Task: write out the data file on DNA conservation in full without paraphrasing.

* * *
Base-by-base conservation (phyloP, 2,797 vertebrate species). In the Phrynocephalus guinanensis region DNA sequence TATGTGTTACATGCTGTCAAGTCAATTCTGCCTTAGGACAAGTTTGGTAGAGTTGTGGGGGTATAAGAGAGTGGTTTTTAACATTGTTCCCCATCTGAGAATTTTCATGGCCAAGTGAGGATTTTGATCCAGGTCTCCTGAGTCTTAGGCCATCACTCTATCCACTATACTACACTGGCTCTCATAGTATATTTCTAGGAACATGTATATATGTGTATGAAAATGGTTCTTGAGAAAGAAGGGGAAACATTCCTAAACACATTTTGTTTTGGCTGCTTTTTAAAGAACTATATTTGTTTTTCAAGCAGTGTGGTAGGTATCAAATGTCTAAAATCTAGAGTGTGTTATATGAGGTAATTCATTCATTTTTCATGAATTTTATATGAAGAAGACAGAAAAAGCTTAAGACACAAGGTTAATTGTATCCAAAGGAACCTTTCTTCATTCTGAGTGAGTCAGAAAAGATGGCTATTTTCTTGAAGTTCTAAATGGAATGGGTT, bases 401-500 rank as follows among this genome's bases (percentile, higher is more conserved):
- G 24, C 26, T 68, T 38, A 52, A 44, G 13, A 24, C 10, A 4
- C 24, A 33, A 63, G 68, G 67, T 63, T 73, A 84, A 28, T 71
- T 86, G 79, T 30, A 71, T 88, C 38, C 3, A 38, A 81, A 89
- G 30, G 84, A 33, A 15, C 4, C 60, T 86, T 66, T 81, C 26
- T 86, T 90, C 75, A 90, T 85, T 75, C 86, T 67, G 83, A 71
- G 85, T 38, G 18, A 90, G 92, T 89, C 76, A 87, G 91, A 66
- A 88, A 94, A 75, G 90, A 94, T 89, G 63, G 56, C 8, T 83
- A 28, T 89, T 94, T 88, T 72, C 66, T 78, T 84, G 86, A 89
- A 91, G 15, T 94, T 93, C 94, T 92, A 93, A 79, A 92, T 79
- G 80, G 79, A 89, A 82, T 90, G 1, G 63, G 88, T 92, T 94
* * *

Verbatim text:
Base-by-base conservation (phyloP, 2,797 vertebrate species). In the Phrynocephalus guinanensis region DNA sequence TATGTGTTACATGCTGTCAAGTCAATTCTGCCTTAGGACAAGTTTGGTAGAGTTGTGGGGGTATAAGAGAGTGGTTTTTAACATTGTTCCCCATCTGAGAATTTTCATGGCCAAGTGAGGATTTTGATCCAGGTCTCCTGAGTCTTAGGCCATCACTCTATCCACTATACTACACTGGCTCTCATAGTATATTTCTAGGAACATGTATATATGTGTATGAAAATGGTTCTTGAGAAAGAAGGGGAAACATTCCTAAACACATTTTGTTTTGGCTGCTTTTTAAAGAACTATATTTGTTTTTCAAGCAGTGTGGTAGGTATCAAATGTCTAAAATCTAGAGTGTGTTATATGAGGTAATTCATTCATTTTTCATGAATTTTATATGAAGAAGACAGAAAAAGCTTAAGACACAAGGTTAATTGTATCCAAAGGAACCTTTCTTCATTCTGAGTGAGTCAGAAAAGATGGCTATTTTCTTGAAGTTCTAAATGGAATGGGTT, bases 401-500 rank as follows among this genome's bases (percentile, higher is more conserved):
- G 24, C 26, T 68, T 38, A 52, A 44, G 13, A 24, C 10, A 4
- C 24, A 33, A 63, G 68, G 67, T 63, T 73, A 84, A 28, T 71
- T 86, G 79, T 30, A 71, T 88, C 38, C 3, A 38, A 81, A 89
- G 30, G 84, A 33, A 15, C 4, C 60, T 86, T 66, T 81, C 26
- T 86, T 90, C 75, A 90, T 85, T 75, C 86, T 67, G 83, A 71
- G 85, T 38, G 18, A 90, G 92, T 89, C 76, A 87, G 91, A 66
- A 88, A 94, A 75, G 90, A 94, T 89, G 63, G 56, C 8, T 83
- A 28, T 89, T 94, T 88, T 72, C 66, T 78, T 84, G 86, A 89
- A 91, G 15, T 94, T 93, C 94, T 92, A 93, A 79, A 92, T 79
- G 80, G 79, A 89, A 82, T 90, G 1, G 63, G 88, T 92, T 94